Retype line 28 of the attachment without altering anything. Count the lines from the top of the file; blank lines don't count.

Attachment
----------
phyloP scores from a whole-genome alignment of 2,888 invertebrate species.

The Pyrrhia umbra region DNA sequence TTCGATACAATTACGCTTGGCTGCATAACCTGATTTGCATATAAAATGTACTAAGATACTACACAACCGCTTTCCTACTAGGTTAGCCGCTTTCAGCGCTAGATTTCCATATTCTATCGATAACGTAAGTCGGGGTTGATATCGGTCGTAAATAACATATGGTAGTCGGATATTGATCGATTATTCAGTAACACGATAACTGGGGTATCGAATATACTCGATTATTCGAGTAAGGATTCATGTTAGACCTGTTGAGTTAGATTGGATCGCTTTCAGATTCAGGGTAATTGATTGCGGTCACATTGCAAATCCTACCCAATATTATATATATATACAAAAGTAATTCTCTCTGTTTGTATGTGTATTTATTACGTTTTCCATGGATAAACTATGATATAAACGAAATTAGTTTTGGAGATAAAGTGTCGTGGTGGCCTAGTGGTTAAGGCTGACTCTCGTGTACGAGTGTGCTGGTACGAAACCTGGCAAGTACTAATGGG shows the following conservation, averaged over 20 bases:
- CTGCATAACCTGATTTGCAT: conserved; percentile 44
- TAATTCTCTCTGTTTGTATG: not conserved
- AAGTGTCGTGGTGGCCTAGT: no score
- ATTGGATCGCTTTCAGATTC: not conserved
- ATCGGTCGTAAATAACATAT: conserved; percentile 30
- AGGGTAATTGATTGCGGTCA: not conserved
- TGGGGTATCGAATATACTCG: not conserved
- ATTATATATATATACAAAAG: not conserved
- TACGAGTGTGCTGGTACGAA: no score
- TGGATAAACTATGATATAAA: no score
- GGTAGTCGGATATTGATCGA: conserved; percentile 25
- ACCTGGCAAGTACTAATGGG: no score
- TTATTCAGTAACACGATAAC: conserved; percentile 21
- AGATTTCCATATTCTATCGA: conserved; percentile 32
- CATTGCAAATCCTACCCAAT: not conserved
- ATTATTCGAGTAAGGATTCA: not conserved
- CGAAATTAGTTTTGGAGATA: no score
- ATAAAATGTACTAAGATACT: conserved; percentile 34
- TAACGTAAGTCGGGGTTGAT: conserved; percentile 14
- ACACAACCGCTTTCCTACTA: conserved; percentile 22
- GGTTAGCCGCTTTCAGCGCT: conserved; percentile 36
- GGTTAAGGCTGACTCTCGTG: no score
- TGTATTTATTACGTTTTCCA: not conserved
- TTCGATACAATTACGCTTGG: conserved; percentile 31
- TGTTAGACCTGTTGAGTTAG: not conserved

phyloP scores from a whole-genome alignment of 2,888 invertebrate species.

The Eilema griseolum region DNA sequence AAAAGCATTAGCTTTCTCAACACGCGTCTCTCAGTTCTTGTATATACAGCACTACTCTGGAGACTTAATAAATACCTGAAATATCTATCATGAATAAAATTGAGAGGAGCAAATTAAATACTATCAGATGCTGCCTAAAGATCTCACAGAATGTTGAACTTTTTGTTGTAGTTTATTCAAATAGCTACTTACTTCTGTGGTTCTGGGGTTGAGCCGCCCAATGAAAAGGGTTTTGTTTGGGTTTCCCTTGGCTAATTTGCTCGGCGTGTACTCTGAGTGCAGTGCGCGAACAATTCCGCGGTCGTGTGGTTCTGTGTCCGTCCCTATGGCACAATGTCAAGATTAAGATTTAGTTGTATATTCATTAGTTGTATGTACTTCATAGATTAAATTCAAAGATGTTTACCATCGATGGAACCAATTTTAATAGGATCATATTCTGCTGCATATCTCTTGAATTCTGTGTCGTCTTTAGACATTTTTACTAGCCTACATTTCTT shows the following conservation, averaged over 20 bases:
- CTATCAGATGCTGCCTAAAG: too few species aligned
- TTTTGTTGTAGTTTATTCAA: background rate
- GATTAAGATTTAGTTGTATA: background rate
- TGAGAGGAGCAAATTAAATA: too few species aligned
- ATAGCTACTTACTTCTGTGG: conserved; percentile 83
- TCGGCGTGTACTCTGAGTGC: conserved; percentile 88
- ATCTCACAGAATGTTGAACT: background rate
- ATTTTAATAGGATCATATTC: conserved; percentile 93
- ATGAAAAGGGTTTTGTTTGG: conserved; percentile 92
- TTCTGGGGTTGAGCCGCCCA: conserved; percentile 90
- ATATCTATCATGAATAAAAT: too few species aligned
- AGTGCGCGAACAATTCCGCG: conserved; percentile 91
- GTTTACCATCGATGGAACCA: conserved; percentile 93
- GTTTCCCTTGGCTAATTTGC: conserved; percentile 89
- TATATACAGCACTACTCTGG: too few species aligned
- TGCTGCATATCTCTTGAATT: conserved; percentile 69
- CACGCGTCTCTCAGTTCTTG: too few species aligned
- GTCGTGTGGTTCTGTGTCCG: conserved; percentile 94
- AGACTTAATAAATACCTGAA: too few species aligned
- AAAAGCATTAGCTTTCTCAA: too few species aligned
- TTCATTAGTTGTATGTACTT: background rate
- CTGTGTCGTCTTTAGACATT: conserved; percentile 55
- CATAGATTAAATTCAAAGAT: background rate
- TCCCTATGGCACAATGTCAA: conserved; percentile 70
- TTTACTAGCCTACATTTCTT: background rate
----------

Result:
phyloP scores from a whole-genome alignment of 2,888 invertebrate species.